Home Salt Lake City Press Releases 2013 Brandon Lee Strecker Sentenced in U.S. District Court

Brandon Lee Strecker Sentenced in U.S. District Court

U.S. Attorney’s Office February 22, 2013
  • District of Montana (406) 657-6101

The United States Attorney’s Office announced that during a federal court session in Billings on February 21, 2013 before Chief U.S. District Judge Richard F. Cebull, BRANDON LEE STRECKER, a 38-year-old resident of Hardin, was sentenced to a term of:

  • Prison: 12 months and one day
  • Special Assessment: $100
  • Forfeiture: Route 1 Box 1263A
  • Supervised Release: three years

He was sentenced in connection with his guilty plea to maintaining drug involved premises.

In an offer of proof filed by Assistant U.S. Attorney Paulette L. Stewart, the government stated it would have proved at trial the following:

In approximately March of 2011, law enforcement received a complaint that Ross Pattison and Travis Birdinground were distributing marijuana to numerous people in Hardin and other places in Big Horn County. Through investigation and interviews, law enforcement determined that Pattison possessed a Montana medical marijuana card but was not listed as a caregiver because he is a convicted felon. Law enforcement also determined that Birdinground worked for Pattison delivering marijuana. Birdinground also possessed a medical marijuana card and was a caregiver for only one patient. Law enforcement observed Birdinground leave Pattison’s residence numerous times a night and make trips to several residences within Hardin. Law enforcement also observed several individuals drive to Pattison’s residence to purchase marijuana from Pattison.

On April 22, 2011, law enforcement executed search warrants for Pattison’s Hardin residence and two pickup trucks. Law enforcement seized approximately five pounds of marijuana, approximately $124,000 in cash, digital scales, a paper grocery bag full of zip-lock bags, a methamphetamine pipe with residue, hashish, and photocopies of patient medical marijuana cards for marijuana caregivers STRECKER, Jason Gierke, Birdinground, and another individual.

On May 23, 2011, law enforcement executed a search warrant at STRECKER’s Hardin residence. Law enforcement seized a total of 420 marijuana plants—112 marijuana plants in the attached garage, 239 marijuana plants in the bedroom, one plant in the living room, and 68 in the greenhouse and shed. They also seized loose marijuana.

Several witnesses confirmed that Pattison would take and receive orders for marijuana and Gierke, Birdinground, and another individual would deliver marijuana to the buyers. Several witnesses will testify that after Ross Pattison’s house was searched, all deliveries were then made by STRECKER or the others.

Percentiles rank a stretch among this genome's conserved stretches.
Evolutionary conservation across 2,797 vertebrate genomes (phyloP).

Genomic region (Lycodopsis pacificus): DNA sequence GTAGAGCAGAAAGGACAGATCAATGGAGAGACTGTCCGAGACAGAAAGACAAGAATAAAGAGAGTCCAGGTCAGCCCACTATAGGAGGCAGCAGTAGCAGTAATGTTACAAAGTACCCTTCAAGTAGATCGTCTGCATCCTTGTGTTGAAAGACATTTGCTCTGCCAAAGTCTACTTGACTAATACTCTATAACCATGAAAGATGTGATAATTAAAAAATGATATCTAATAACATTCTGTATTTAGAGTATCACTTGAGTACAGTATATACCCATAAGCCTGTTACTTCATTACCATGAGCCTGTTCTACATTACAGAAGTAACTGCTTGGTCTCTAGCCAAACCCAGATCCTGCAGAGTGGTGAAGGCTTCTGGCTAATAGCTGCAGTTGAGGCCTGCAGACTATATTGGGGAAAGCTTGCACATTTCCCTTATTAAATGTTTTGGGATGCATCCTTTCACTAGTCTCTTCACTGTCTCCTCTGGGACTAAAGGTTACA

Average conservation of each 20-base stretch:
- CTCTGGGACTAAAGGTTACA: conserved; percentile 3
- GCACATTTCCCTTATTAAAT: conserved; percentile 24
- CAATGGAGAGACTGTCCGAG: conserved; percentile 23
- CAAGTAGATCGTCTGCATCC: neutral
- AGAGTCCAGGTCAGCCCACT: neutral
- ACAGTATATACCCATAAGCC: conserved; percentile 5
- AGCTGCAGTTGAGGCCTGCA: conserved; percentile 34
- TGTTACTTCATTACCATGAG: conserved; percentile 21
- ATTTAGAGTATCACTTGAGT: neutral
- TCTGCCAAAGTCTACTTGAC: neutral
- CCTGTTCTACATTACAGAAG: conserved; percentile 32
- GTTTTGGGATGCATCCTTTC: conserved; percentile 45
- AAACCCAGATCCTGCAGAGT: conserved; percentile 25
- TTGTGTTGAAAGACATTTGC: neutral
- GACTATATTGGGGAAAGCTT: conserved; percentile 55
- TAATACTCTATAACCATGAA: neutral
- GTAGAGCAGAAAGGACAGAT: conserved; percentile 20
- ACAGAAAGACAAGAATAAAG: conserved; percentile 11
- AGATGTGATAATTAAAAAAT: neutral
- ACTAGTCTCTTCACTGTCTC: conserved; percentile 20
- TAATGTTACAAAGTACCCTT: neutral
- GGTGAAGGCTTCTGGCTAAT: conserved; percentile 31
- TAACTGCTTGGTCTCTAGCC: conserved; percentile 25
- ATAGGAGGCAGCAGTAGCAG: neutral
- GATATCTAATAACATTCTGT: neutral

During an interview with law enforcement on April 22, 2011, Birdinground admitted his role in the conspiracy to distribute marijuana from Pattison’s and STRECKER’s Hardin residences. The marijuana that he possessed on April 22, 2011, was marijuana that he was delivering for Pattison and STRECKER. The marijuana was ordered through Pattison. Birdinground would pick up the marijuana from Pattison and give Pattison the money after the transaction. Pattison and STRECKER paid Birdinground $800 every two weeks.

During an interview with law enforcement on May 25, 2011, Gierke stated that he helped set up the greenhouses and watering system as part of the marijuana grow operation at STRECKER’s Hardin residence. Gierke obtained his marijuana from Pattison and STRECKER. Gierke, Pattison, and STRECKER were “business partners.” Pattison put it all together and they grew the marijuana at STRECKER’s residence.

Chemists with the DEA laboratory in San Francisco tested the marijuana items submitted from the search of STRECKER’s residence. Some of the items were plant clippings as well as loose marijuana. The result of the analysis was that those items contained a detectable amount of marijuana, a Schedule I controlled substance.

Gierke, Pattison, and Birdinground pled guilty to federal charges.

Because there is no parole in the federal system, the “truth in sentencing” guidelines mandate that they will likely serve all of the time imposed by the court. In the federal system, they do have the opportunity to earn a sentence reduction for “good behavior.” However, this reduction will not exceed 15 percent of the overall sentence.

The investigation was conducted by the following federal, state, and local law enforcement agencies: the Drug Enforcement Administration; U.S. Immigration and Customs Enforcement’s Homeland Security Investigations; Criminal Investigation Division of the Internal Revenue Service; the Bureau of Alcohol, Tobacco, Firearms, and Explosives; the Federal Bureau of Investigation; the Environmental Protection Agency-Criminal Investigation Division; U.S. Customs and Border Protection-Border Patrol; and the Occupational Safety and Health Administration. These federal agencies were assisted by local High Intensity Drug Trafficking Area Task Forces, the Northwest Drug Task Force, the Kalispell Police Department, the Flathead County Sheriff’s Office, the Missoula Police Department, the Missoula County Sheriff’s Office, the Missoula High Intensity Drug Trafficking Area (HIDTA) Task Force, the Great Falls Police Department, the Cascade County Sheriff’s Office, the Central Montana Drug Task Force, the Billings Police Department, the Yellowstone County Sheriff’s Office, the Eastern Montana High Intensity Drug Trafficking Area (HIDTA) Task Force, the Dillon Police Department, the Beaverhead County Sheriff’s Office, the Park County Sheriff’s Office, the Bozeman Police Department, the Gallatin County Sheriff’s Office, the Belgrade Police Department, the Missouri River Drug Task Force, the Helena Police Department, the Lewis & Clark Sheriff’s Office, and the Eastern Montana Drug Task Force-Miles City.

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